By Stacey Lipitz Marder, Esq.Email the Author
As per New York’s Stop Hacks and
Improve Electric Data Security (“SHIELD”) Act, which was signed into law on
July 25, 2019, significant amendments have been made to the existing New York State
Information Security Breach and Notification Act (“NY Breach and Notification
Act”). This law governs notification and reporting obligations in the event of
a breach involving “private information”, including those in the health care
sector. The new rules governing breach
notifications went into effect October 23, 2019, while the data security
requirements go into effect March 21, 2020.
the NY Breach and Notification Act now applies to any person or business that
owns or licenses private information of a New York resident regardless of whether the entity is located
in New York. The SHIELD Act also broadens the definition of “private
information” to include a driver’s license number, biometric information,
username/email address in combination with a password or security questions and
answers, and credit/debit card numbers (even without a password).
Under the SHIELD Act, a “breach” now
includes unauthorized “access” of computerized data that compromises the
security, confidentiality or integrity of “private information” rather than the
unauthorized acquisition of computerized data as per the previous NY Breach and
Notification Act. However, entities may
not have to go forward with notification/reporting obligations if they can
document that a potential breach was an inadvertent disclosure unlikely to
result in the misuse of information.
Although under the SHIELD Act
consumers are not required to be notified in the event of a breach if notice is
already being given under other state or federal rules or regulations,
including for instance under HIPAA or HITECH, notice of a breach must still be
provided to the Attorney General, the Department of State and the State Police
To the extent entities are not
already subject to information security laws, including for instance HIPAA and
the Gramm-Leach-Bliley Act, such entities will be required to implement
information security programs.
The SHIELD Act also doubles the
penalty that can be recovered by the Attorney General from $10 to $20 per
failed notification and increases the maximum penalty from $100,000 to
In light of the SHIELD Act and New
York’s strengthening of its enforcement of consumer privacy and data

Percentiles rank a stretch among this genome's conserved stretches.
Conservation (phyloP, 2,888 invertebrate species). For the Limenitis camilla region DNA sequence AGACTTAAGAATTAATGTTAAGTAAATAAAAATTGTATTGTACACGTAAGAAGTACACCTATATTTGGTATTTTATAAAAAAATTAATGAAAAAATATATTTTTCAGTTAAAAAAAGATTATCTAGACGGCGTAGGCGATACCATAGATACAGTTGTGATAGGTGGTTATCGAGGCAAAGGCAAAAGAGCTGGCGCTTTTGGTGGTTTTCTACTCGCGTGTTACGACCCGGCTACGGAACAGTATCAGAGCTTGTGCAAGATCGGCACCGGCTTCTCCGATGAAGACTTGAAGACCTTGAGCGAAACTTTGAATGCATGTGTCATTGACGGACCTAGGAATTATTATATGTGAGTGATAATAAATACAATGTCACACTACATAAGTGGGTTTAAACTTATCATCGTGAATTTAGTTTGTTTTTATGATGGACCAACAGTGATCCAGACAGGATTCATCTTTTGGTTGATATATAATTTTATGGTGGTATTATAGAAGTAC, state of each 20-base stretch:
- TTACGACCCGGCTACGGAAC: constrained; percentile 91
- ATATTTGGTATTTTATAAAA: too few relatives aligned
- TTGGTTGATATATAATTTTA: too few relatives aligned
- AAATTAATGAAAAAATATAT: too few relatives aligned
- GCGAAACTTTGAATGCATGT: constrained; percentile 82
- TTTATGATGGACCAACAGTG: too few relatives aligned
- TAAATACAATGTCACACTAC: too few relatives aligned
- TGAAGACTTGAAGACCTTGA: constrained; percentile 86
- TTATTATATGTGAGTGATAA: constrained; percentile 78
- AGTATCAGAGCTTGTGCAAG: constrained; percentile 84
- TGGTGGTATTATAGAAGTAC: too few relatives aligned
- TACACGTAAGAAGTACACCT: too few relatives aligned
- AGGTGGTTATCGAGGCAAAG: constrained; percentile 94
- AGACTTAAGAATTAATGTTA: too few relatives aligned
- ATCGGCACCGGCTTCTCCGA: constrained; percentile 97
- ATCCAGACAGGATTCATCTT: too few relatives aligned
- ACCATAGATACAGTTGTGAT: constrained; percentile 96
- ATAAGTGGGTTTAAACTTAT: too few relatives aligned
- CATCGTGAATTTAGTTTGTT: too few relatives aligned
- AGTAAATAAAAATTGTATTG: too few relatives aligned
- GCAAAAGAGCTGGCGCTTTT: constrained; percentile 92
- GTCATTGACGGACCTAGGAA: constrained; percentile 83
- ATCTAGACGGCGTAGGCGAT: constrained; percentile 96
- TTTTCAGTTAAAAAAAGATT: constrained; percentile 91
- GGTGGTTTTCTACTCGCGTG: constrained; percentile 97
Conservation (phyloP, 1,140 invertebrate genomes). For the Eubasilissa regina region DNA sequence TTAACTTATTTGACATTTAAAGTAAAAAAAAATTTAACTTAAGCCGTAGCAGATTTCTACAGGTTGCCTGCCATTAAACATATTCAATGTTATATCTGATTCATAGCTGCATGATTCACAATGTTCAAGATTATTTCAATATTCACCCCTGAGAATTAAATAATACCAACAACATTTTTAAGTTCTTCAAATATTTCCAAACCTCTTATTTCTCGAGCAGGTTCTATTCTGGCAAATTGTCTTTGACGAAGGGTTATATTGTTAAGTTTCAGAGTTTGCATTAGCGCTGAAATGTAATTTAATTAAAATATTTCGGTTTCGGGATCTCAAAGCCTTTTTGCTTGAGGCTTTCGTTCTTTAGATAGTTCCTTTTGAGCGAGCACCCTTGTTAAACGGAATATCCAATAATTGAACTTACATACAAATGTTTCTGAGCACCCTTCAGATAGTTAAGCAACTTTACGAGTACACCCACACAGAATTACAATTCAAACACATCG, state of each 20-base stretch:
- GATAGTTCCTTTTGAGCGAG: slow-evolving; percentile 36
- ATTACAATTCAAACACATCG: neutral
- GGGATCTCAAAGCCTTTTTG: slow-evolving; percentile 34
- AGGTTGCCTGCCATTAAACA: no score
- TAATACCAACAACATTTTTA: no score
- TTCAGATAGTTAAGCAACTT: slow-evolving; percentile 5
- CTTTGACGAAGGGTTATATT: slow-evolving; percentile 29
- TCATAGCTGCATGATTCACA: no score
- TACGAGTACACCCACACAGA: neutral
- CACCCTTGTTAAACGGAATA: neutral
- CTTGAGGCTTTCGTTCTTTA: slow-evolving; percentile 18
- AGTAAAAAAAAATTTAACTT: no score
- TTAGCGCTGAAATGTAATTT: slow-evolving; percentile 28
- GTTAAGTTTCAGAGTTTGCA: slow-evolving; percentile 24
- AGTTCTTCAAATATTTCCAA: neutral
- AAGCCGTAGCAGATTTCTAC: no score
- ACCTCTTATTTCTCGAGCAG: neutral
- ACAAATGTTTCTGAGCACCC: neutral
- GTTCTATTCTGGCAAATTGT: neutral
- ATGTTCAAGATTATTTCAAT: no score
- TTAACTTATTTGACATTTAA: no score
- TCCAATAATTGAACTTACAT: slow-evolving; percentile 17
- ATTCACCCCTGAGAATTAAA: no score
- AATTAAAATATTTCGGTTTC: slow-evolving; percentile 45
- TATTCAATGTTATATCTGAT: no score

protection, entities in possession of electronic data involving New York
residents, including health care providers, need to ensure that their security
programs, including HIPAA compliance programs, are up to date and
compliant. To the extent an entity has
an existing HIPAA compliance program, such program will have to be updated to
incorporate the changes regarding breach notification in compliance with the
SHIELD Act. For entities that do not
have HIPAA compliance programs, these entities will also need to develop administrative,
technical and physical safeguards in order to comply.
About the Author:
Stacey Lipitz Marder is senior
counsel at Weiss Zarett Brofman Sonnenklar & Levy, PC with experience
representing healthcare providers in connection with transactional and
regulatory matters including the formation and structure of business entities,
negotiating and drafting contracts and commercial real estate leases, stock and
asset acquisitions and general corporate counseling. Ms. Marder also has
experience advising healthcare clients on a wide range of regulatory issues
including Stark, the Anti-Kickback Statute, fraud and abuse regulations, HIPAA,
reimbursement and licensing matters.
Weiss Zarett Brofman Sonnenklar
& Levy, P.C. is a Long Island law firm providing a wide array of legal
services to the members of the health care industry, including corporate and transactional
matters, civil and administrative litigation, healthcare regulatory issues,
bankruptcy and creditors’ rights, and commercial real estate transactions.
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